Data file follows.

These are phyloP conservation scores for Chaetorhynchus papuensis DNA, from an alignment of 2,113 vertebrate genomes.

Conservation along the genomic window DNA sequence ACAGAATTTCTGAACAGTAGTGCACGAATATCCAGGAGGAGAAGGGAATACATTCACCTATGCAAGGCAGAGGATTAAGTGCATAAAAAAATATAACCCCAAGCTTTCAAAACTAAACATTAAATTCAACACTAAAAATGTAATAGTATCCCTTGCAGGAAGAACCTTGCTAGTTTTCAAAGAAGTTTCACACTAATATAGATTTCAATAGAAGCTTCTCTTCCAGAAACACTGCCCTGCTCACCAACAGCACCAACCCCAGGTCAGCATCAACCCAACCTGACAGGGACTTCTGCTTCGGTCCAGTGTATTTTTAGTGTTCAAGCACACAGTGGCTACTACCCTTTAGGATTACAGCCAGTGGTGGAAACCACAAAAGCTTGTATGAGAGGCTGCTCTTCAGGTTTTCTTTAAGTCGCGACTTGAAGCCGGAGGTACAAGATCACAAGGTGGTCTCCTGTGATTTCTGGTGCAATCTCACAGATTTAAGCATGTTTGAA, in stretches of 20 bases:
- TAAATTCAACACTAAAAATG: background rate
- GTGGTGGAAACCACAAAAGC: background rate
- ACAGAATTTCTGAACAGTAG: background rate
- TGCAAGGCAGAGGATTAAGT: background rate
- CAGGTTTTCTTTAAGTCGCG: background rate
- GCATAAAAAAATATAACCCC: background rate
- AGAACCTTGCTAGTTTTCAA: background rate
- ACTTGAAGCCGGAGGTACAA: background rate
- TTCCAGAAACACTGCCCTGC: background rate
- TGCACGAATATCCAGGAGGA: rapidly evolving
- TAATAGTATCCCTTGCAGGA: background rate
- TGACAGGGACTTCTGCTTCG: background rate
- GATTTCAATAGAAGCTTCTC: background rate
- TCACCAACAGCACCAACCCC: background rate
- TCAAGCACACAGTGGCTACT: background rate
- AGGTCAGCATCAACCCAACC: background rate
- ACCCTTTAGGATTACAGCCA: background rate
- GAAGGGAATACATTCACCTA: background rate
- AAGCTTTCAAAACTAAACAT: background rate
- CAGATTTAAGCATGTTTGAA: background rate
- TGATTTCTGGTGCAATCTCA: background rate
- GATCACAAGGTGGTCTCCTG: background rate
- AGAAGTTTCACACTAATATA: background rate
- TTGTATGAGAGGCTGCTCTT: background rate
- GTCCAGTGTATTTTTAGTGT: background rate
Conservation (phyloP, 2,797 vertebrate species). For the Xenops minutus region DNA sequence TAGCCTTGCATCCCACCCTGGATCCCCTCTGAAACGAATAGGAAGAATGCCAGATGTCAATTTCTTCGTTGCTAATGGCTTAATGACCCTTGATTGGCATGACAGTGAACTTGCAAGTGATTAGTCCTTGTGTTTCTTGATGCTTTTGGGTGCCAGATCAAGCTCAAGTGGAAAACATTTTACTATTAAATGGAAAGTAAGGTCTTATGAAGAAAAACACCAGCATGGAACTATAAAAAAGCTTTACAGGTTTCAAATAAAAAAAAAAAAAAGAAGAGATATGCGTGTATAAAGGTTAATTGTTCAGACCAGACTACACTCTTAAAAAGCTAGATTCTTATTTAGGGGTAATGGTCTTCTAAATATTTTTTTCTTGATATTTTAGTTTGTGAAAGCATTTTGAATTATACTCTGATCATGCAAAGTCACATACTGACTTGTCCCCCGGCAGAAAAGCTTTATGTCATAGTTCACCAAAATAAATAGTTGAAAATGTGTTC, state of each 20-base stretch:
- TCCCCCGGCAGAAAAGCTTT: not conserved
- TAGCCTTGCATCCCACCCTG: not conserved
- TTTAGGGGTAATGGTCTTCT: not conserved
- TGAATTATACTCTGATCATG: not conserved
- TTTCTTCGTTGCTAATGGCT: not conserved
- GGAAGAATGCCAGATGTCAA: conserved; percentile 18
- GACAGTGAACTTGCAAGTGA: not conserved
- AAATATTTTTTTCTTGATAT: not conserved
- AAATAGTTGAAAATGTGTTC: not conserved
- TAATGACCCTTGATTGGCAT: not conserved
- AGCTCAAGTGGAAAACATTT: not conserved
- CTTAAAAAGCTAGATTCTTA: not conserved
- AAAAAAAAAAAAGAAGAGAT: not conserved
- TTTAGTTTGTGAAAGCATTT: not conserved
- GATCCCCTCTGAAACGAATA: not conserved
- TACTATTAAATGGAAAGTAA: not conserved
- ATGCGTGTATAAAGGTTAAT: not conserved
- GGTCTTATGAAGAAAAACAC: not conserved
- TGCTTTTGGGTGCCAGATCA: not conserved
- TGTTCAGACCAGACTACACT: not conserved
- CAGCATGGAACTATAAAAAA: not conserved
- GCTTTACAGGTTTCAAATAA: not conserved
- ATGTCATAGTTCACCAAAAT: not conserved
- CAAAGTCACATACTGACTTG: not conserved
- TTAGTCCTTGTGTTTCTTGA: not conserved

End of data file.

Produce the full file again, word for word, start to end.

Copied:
These are phyloP conservation scores for Chaetorhynchus papuensis DNA, from an alignment of 2,113 vertebrate genomes.

Conservation along the genomic window DNA sequence ACAGAATTTCTGAACAGTAGTGCACGAATATCCAGGAGGAGAAGGGAATACATTCACCTATGCAAGGCAGAGGATTAAGTGCATAAAAAAATATAACCCCAAGCTTTCAAAACTAAACATTAAATTCAACACTAAAAATGTAATAGTATCCCTTGCAGGAAGAACCTTGCTAGTTTTCAAAGAAGTTTCACACTAATATAGATTTCAATAGAAGCTTCTCTTCCAGAAACACTGCCCTGCTCACCAACAGCACCAACCCCAGGTCAGCATCAACCCAACCTGACAGGGACTTCTGCTTCGGTCCAGTGTATTTTTAGTGTTCAAGCACACAGTGGCTACTACCCTTTAGGATTACAGCCAGTGGTGGAAACCACAAAAGCTTGTATGAGAGGCTGCTCTTCAGGTTTTCTTTAAGTCGCGACTTGAAGCCGGAGGTACAAGATCACAAGGTGGTCTCCTGTGATTTCTGGTGCAATCTCACAGATTTAAGCATGTTTGAA, in stretches of 20 bases:
- TAAATTCAACACTAAAAATG: background rate
- GTGGTGGAAACCACAAAAGC: background rate
- ACAGAATTTCTGAACAGTAG: background rate
- TGCAAGGCAGAGGATTAAGT: background rate
- CAGGTTTTCTTTAAGTCGCG: background rate
- GCATAAAAAAATATAACCCC: background rate
- AGAACCTTGCTAGTTTTCAA: background rate
- ACTTGAAGCCGGAGGTACAA: background rate
- TTCCAGAAACACTGCCCTGC: background rate
- TGCACGAATATCCAGGAGGA: rapidly evolving
- TAATAGTATCCCTTGCAGGA: background rate
- TGACAGGGACTTCTGCTTCG: background rate
- GATTTCAATAGAAGCTTCTC: background rate
- TCACCAACAGCACCAACCCC: background rate
- TCAAGCACACAGTGGCTACT: background rate
- AGGTCAGCATCAACCCAACC: background rate
- ACCCTTTAGGATTACAGCCA: background rate
- GAAGGGAATACATTCACCTA: background rate
- AAGCTTTCAAAACTAAACAT: background rate
- CAGATTTAAGCATGTTTGAA: background rate
- TGATTTCTGGTGCAATCTCA: background rate
- GATCACAAGGTGGTCTCCTG: background rate
- AGAAGTTTCACACTAATATA: background rate
- TTGTATGAGAGGCTGCTCTT: background rate
- GTCCAGTGTATTTTTAGTGT: background rate
Conservation (phyloP, 2,797 vertebrate species). For the Xenops minutus region DNA sequence TAGCCTTGCATCCCACCCTGGATCCCCTCTGAAACGAATAGGAAGAATGCCAGATGTCAATTTCTTCGTTGCTAATGGCTTAATGACCCTTGATTGGCATGACAGTGAACTTGCAAGTGATTAGTCCTTGTGTTTCTTGATGCTTTTGGGTGCCAGATCAAGCTCAAGTGGAAAACATTTTACTATTAAATGGAAAGTAAGGTCTTATGAAGAAAAACACCAGCATGGAACTATAAAAAAGCTTTACAGGTTTCAAATAAAAAAAAAAAAAAGAAGAGATATGCGTGTATAAAGGTTAATTGTTCAGACCAGACTACACTCTTAAAAAGCTAGATTCTTATTTAGGGGTAATGGTCTTCTAAATATTTTTTTCTTGATATTTTAGTTTGTGAAAGCATTTTGAATTATACTCTGATCATGCAAAGTCACATACTGACTTGTCCCCCGGCAGAAAAGCTTTATGTCATAGTTCACCAAAATAAATAGTTGAAAATGTGTTC, state of each 20-base stretch:
- TCCCCCGGCAGAAAAGCTTT: not conserved
- TAGCCTTGCATCCCACCCTG: not conserved
- TTTAGGGGTAATGGTCTTCT: not conserved
- TGAATTATACTCTGATCATG: not conserved
- TTTCTTCGTTGCTAATGGCT: not conserved
- GGAAGAATGCCAGATGTCAA: conserved; percentile 18
- GACAGTGAACTTGCAAGTGA: not conserved
- AAATATTTTTTTCTTGATAT: not conserved
- AAATAGTTGAAAATGTGTTC: not conserved
- TAATGACCCTTGATTGGCAT: not conserved
- AGCTCAAGTGGAAAACATTT: not conserved
- CTTAAAAAGCTAGATTCTTA: not conserved
- AAAAAAAAAAAAGAAGAGAT: not conserved
- TTTAGTTTGTGAAAGCATTT: not conserved
- GATCCCCTCTGAAACGAATA: not conserved
- TACTATTAAATGGAAAGTAA: not conserved
- ATGCGTGTATAAAGGTTAAT: not conserved
- GGTCTTATGAAGAAAAACAC: not conserved
- TGCTTTTGGGTGCCAGATCA: not conserved
- TGTTCAGACCAGACTACACT: not conserved
- CAGCATGGAACTATAAAAAA: not conserved
- GCTTTACAGGTTTCAAATAA: not conserved
- ATGTCATAGTTCACCAAAAT: not conserved
- CAAAGTCACATACTGACTTG: not conserved
- TTAGTCCTTGTGTTTCTTGA: not conserved